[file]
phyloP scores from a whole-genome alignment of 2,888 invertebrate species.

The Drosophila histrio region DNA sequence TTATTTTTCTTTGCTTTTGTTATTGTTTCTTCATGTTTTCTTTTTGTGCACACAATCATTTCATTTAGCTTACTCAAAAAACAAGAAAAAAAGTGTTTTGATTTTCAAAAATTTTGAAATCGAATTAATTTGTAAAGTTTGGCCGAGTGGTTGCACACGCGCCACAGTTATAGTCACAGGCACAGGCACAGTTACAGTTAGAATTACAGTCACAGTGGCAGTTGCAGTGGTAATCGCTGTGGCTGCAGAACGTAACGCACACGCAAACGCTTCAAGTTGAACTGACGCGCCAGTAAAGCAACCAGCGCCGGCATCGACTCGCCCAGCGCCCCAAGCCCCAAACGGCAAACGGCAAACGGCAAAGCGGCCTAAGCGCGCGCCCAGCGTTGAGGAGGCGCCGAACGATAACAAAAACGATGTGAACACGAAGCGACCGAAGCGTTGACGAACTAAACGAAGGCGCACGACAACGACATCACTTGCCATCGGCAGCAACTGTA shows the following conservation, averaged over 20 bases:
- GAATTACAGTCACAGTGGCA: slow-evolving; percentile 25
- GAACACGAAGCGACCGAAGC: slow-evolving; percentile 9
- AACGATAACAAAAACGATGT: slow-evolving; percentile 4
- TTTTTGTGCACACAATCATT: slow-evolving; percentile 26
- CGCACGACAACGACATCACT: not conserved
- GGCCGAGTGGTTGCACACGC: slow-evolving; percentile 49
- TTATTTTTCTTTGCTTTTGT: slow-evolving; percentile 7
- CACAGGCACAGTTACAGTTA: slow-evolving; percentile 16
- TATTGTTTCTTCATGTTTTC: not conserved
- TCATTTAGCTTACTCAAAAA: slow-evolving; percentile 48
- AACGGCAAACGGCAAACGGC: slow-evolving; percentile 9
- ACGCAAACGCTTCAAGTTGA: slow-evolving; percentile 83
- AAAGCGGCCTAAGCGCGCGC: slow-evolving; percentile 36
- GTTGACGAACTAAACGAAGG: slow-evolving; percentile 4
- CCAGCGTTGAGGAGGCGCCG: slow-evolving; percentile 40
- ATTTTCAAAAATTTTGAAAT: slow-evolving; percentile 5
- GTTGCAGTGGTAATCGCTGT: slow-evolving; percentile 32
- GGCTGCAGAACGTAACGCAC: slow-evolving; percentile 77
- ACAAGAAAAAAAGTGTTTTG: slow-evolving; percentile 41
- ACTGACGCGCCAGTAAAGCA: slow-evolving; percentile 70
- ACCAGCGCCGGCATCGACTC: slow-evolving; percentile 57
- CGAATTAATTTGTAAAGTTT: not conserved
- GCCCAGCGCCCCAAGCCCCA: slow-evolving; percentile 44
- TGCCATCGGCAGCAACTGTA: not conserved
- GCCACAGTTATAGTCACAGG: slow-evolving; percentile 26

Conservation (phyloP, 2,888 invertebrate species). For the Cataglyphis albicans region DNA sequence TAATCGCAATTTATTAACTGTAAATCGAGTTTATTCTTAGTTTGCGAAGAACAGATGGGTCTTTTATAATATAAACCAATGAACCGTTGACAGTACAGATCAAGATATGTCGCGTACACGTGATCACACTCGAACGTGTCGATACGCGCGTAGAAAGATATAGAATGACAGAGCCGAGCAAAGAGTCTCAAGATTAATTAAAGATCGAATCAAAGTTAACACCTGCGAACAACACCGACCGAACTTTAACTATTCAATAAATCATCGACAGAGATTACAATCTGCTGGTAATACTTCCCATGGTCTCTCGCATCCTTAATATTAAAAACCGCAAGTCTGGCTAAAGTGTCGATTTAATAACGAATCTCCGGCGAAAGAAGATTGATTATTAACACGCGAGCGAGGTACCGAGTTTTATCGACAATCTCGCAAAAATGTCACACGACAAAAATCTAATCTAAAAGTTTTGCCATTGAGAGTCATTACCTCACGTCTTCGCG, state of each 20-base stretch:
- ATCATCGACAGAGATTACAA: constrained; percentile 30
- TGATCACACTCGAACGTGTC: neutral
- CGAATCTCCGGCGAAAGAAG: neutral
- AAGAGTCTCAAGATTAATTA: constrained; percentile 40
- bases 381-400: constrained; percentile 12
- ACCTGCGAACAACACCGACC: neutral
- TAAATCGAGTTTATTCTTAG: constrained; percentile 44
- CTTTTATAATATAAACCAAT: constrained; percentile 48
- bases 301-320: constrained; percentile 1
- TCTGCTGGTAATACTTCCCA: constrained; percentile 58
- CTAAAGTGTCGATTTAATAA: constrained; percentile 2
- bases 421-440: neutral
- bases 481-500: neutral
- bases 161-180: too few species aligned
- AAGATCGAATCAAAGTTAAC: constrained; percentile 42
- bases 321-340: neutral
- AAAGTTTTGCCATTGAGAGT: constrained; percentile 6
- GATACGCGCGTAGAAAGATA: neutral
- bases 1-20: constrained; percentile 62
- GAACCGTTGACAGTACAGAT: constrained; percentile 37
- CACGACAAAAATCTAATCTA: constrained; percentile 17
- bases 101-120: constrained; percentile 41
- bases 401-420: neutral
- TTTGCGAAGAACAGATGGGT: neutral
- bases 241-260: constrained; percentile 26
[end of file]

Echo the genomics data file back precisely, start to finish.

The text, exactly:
phyloP scores from a whole-genome alignment of 2,888 invertebrate species.

The Drosophila histrio region DNA sequence TTATTTTTCTTTGCTTTTGTTATTGTTTCTTCATGTTTTCTTTTTGTGCACACAATCATTTCATTTAGCTTACTCAAAAAACAAGAAAAAAAGTGTTTTGATTTTCAAAAATTTTGAAATCGAATTAATTTGTAAAGTTTGGCCGAGTGGTTGCACACGCGCCACAGTTATAGTCACAGGCACAGGCACAGTTACAGTTAGAATTACAGTCACAGTGGCAGTTGCAGTGGTAATCGCTGTGGCTGCAGAACGTAACGCACACGCAAACGCTTCAAGTTGAACTGACGCGCCAGTAAAGCAACCAGCGCCGGCATCGACTCGCCCAGCGCCCCAAGCCCCAAACGGCAAACGGCAAACGGCAAAGCGGCCTAAGCGCGCGCCCAGCGTTGAGGAGGCGCCGAACGATAACAAAAACGATGTGAACACGAAGCGACCGAAGCGTTGACGAACTAAACGAAGGCGCACGACAACGACATCACTTGCCATCGGCAGCAACTGTA shows the following conservation, averaged over 20 bases:
- GAATTACAGTCACAGTGGCA: slow-evolving; percentile 25
- GAACACGAAGCGACCGAAGC: slow-evolving; percentile 9
- AACGATAACAAAAACGATGT: slow-evolving; percentile 4
- TTTTTGTGCACACAATCATT: slow-evolving; percentile 26
- CGCACGACAACGACATCACT: not conserved
- GGCCGAGTGGTTGCACACGC: slow-evolving; percentile 49
- TTATTTTTCTTTGCTTTTGT: slow-evolving; percentile 7
- CACAGGCACAGTTACAGTTA: slow-evolving; percentile 16
- TATTGTTTCTTCATGTTTTC: not conserved
- TCATTTAGCTTACTCAAAAA: slow-evolving; percentile 48
- AACGGCAAACGGCAAACGGC: slow-evolving; percentile 9
- ACGCAAACGCTTCAAGTTGA: slow-evolving; percentile 83
- AAAGCGGCCTAAGCGCGCGC: slow-evolving; percentile 36
- GTTGACGAACTAAACGAAGG: slow-evolving; percentile 4
- CCAGCGTTGAGGAGGCGCCG: slow-evolving; percentile 40
- ATTTTCAAAAATTTTGAAAT: slow-evolving; percentile 5
- GTTGCAGTGGTAATCGCTGT: slow-evolving; percentile 32
- GGCTGCAGAACGTAACGCAC: slow-evolving; percentile 77
- ACAAGAAAAAAAGTGTTTTG: slow-evolving; percentile 41
- ACTGACGCGCCAGTAAAGCA: slow-evolving; percentile 70
- ACCAGCGCCGGCATCGACTC: slow-evolving; percentile 57
- CGAATTAATTTGTAAAGTTT: not conserved
- GCCCAGCGCCCCAAGCCCCA: slow-evolving; percentile 44
- TGCCATCGGCAGCAACTGTA: not conserved
- GCCACAGTTATAGTCACAGG: slow-evolving; percentile 26

Conservation (phyloP, 2,888 invertebrate species). For the Cataglyphis albicans region DNA sequence TAATCGCAATTTATTAACTGTAAATCGAGTTTATTCTTAGTTTGCGAAGAACAGATGGGTCTTTTATAATATAAACCAATGAACCGTTGACAGTACAGATCAAGATATGTCGCGTACACGTGATCACACTCGAACGTGTCGATACGCGCGTAGAAAGATATAGAATGACAGAGCCGAGCAAAGAGTCTCAAGATTAATTAAAGATCGAATCAAAGTTAACACCTGCGAACAACACCGACCGAACTTTAACTATTCAATAAATCATCGACAGAGATTACAATCTGCTGGTAATACTTCCCATGGTCTCTCGCATCCTTAATATTAAAAACCGCAAGTCTGGCTAAAGTGTCGATTTAATAACGAATCTCCGGCGAAAGAAGATTGATTATTAACACGCGAGCGAGGTACCGAGTTTTATCGACAATCTCGCAAAAATGTCACACGACAAAAATCTAATCTAAAAGTTTTGCCATTGAGAGTCATTACCTCACGTCTTCGCG, state of each 20-base stretch:
- ATCATCGACAGAGATTACAA: constrained; percentile 30
- TGATCACACTCGAACGTGTC: neutral
- CGAATCTCCGGCGAAAGAAG: neutral
- AAGAGTCTCAAGATTAATTA: constrained; percentile 40
- bases 381-400: constrained; percentile 12
- ACCTGCGAACAACACCGACC: neutral
- TAAATCGAGTTTATTCTTAG: constrained; percentile 44
- CTTTTATAATATAAACCAAT: constrained; percentile 48
- bases 301-320: constrained; percentile 1
- TCTGCTGGTAATACTTCCCA: constrained; percentile 58
- CTAAAGTGTCGATTTAATAA: constrained; percentile 2
- bases 421-440: neutral
- bases 481-500: neutral
- bases 161-180: too few species aligned
- AAGATCGAATCAAAGTTAAC: constrained; percentile 42
- bases 321-340: neutral
- AAAGTTTTGCCATTGAGAGT: constrained; percentile 6
- GATACGCGCGTAGAAAGATA: neutral
- bases 1-20: constrained; percentile 62
- GAACCGTTGACAGTACAGAT: constrained; percentile 37
- CACGACAAAAATCTAATCTA: constrained; percentile 17
- bases 101-120: constrained; percentile 41
- bases 401-420: neutral
- TTTGCGAAGAACAGATGGGT: neutral
- bases 241-260: constrained; percentile 26